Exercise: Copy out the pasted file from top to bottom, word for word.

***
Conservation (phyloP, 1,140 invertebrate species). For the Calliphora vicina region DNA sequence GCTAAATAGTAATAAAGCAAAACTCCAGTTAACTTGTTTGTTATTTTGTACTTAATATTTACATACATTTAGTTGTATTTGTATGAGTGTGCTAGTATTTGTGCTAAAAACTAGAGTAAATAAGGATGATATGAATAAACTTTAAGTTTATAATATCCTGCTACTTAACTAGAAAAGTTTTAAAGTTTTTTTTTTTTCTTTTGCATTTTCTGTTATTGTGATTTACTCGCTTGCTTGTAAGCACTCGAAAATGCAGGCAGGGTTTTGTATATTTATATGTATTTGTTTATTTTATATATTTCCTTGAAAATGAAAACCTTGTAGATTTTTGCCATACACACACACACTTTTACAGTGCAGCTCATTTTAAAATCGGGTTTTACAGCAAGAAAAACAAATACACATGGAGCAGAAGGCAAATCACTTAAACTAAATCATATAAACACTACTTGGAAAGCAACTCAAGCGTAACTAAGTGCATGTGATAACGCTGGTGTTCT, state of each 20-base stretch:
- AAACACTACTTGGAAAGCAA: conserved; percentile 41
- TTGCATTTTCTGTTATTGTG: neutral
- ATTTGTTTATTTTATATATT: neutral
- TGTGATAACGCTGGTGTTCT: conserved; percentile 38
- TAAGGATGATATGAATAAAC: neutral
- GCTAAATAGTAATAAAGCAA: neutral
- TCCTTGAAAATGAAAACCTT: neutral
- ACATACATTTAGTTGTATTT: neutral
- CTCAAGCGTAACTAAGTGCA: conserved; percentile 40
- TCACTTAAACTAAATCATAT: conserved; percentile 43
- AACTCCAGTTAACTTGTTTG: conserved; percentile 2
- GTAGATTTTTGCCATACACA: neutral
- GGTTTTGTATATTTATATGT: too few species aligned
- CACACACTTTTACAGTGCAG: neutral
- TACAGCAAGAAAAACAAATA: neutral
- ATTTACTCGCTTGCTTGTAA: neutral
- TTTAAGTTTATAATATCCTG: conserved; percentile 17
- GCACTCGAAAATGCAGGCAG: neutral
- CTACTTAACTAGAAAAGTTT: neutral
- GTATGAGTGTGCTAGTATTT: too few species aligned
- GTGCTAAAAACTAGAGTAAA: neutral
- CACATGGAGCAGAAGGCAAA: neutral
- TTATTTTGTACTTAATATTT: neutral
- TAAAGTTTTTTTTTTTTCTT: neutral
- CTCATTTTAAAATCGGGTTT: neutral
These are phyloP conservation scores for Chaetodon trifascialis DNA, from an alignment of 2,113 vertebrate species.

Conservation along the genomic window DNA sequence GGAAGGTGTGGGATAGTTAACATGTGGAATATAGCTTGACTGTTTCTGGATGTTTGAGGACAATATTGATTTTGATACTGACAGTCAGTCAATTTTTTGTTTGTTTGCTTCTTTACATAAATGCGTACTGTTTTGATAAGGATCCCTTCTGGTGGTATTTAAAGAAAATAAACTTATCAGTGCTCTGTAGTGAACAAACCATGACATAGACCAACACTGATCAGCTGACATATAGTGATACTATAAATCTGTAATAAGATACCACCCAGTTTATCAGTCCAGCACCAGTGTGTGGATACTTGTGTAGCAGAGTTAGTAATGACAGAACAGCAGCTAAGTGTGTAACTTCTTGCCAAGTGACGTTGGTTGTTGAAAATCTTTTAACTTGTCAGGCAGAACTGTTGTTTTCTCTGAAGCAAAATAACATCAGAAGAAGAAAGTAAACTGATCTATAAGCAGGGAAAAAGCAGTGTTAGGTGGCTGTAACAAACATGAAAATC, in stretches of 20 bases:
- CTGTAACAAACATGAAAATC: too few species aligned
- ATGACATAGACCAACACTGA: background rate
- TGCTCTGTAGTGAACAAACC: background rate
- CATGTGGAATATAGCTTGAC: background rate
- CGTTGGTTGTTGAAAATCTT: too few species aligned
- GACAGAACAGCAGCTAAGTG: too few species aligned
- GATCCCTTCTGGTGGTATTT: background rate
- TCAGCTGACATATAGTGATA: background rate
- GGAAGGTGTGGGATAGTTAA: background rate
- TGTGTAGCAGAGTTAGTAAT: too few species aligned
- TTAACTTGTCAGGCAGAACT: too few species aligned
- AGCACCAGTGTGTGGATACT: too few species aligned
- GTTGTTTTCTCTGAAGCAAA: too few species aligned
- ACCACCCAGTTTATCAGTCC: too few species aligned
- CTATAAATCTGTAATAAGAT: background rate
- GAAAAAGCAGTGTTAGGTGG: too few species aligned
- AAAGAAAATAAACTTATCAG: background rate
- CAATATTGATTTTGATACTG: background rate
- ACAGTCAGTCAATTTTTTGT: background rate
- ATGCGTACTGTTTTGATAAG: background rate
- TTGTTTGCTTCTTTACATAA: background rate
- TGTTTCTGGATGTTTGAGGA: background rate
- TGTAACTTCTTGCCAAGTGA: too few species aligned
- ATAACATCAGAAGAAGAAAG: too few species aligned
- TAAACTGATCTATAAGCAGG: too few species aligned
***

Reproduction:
Conservation (phyloP, 1,140 invertebrate species). For the Calliphora vicina region DNA sequence GCTAAATAGTAATAAAGCAAAACTCCAGTTAACTTGTTTGTTATTTTGTACTTAATATTTACATACATTTAGTTGTATTTGTATGAGTGTGCTAGTATTTGTGCTAAAAACTAGAGTAAATAAGGATGATATGAATAAACTTTAAGTTTATAATATCCTGCTACTTAACTAGAAAAGTTTTAAAGTTTTTTTTTTTTCTTTTGCATTTTCTGTTATTGTGATTTACTCGCTTGCTTGTAAGCACTCGAAAATGCAGGCAGGGTTTTGTATATTTATATGTATTTGTTTATTTTATATATTTCCTTGAAAATGAAAACCTTGTAGATTTTTGCCATACACACACACACTTTTACAGTGCAGCTCATTTTAAAATCGGGTTTTACAGCAAGAAAAACAAATACACATGGAGCAGAAGGCAAATCACTTAAACTAAATCATATAAACACTACTTGGAAAGCAACTCAAGCGTAACTAAGTGCATGTGATAACGCTGGTGTTCT, state of each 20-base stretch:
- AAACACTACTTGGAAAGCAA: conserved; percentile 41
- TTGCATTTTCTGTTATTGTG: neutral
- ATTTGTTTATTTTATATATT: neutral
- TGTGATAACGCTGGTGTTCT: conserved; percentile 38
- TAAGGATGATATGAATAAAC: neutral
- GCTAAATAGTAATAAAGCAA: neutral
- TCCTTGAAAATGAAAACCTT: neutral
- ACATACATTTAGTTGTATTT: neutral
- CTCAAGCGTAACTAAGTGCA: conserved; percentile 40
- TCACTTAAACTAAATCATAT: conserved; percentile 43
- AACTCCAGTTAACTTGTTTG: conserved; percentile 2
- GTAGATTTTTGCCATACACA: neutral
- GGTTTTGTATATTTATATGT: too few species aligned
- CACACACTTTTACAGTGCAG: neutral
- TACAGCAAGAAAAACAAATA: neutral
- ATTTACTCGCTTGCTTGTAA: neutral
- TTTAAGTTTATAATATCCTG: conserved; percentile 17
- GCACTCGAAAATGCAGGCAG: neutral
- CTACTTAACTAGAAAAGTTT: neutral
- GTATGAGTGTGCTAGTATTT: too few species aligned
- GTGCTAAAAACTAGAGTAAA: neutral
- CACATGGAGCAGAAGGCAAA: neutral
- TTATTTTGTACTTAATATTT: neutral
- TAAAGTTTTTTTTTTTTCTT: neutral
- CTCATTTTAAAATCGGGTTT: neutral
These are phyloP conservation scores for Chaetodon trifascialis DNA, from an alignment of 2,113 vertebrate species.

Conservation along the genomic window DNA sequence GGAAGGTGTGGGATAGTTAACATGTGGAATATAGCTTGACTGTTTCTGGATGTTTGAGGACAATATTGATTTTGATACTGACAGTCAGTCAATTTTTTGTTTGTTTGCTTCTTTACATAAATGCGTACTGTTTTGATAAGGATCCCTTCTGGTGGTATTTAAAGAAAATAAACTTATCAGTGCTCTGTAGTGAACAAACCATGACATAGACCAACACTGATCAGCTGACATATAGTGATACTATAAATCTGTAATAAGATACCACCCAGTTTATCAGTCCAGCACCAGTGTGTGGATACTTGTGTAGCAGAGTTAGTAATGACAGAACAGCAGCTAAGTGTGTAACTTCTTGCCAAGTGACGTTGGTTGTTGAAAATCTTTTAACTTGTCAGGCAGAACTGTTGTTTTCTCTGAAGCAAAATAACATCAGAAGAAGAAAGTAAACTGATCTATAAGCAGGGAAAAAGCAGTGTTAGGTGGCTGTAACAAACATGAAAATC, in stretches of 20 bases:
- CTGTAACAAACATGAAAATC: too few species aligned
- ATGACATAGACCAACACTGA: background rate
- TGCTCTGTAGTGAACAAACC: background rate
- CATGTGGAATATAGCTTGAC: background rate
- CGTTGGTTGTTGAAAATCTT: too few species aligned
- GACAGAACAGCAGCTAAGTG: too few species aligned
- GATCCCTTCTGGTGGTATTT: background rate
- TCAGCTGACATATAGTGATA: background rate
- GGAAGGTGTGGGATAGTTAA: background rate
- TGTGTAGCAGAGTTAGTAAT: too few species aligned
- TTAACTTGTCAGGCAGAACT: too few species aligned
- AGCACCAGTGTGTGGATACT: too few species aligned
- GTTGTTTTCTCTGAAGCAAA: too few species aligned
- ACCACCCAGTTTATCAGTCC: too few species aligned
- CTATAAATCTGTAATAAGAT: background rate
- GAAAAAGCAGTGTTAGGTGG: too few species aligned
- AAAGAAAATAAACTTATCAG: background rate
- CAATATTGATTTTGATACTG: background rate
- ACAGTCAGTCAATTTTTTGT: background rate
- ATGCGTACTGTTTTGATAAG: background rate
- TTGTTTGCTTCTTTACATAA: background rate
- TGTTTCTGGATGTTTGAGGA: background rate
- TGTAACTTCTTGCCAAGTGA: too few species aligned
- ATAACATCAGAAGAAGAAAG: too few species aligned
- TAAACTGATCTATAAGCAGG: too few species aligned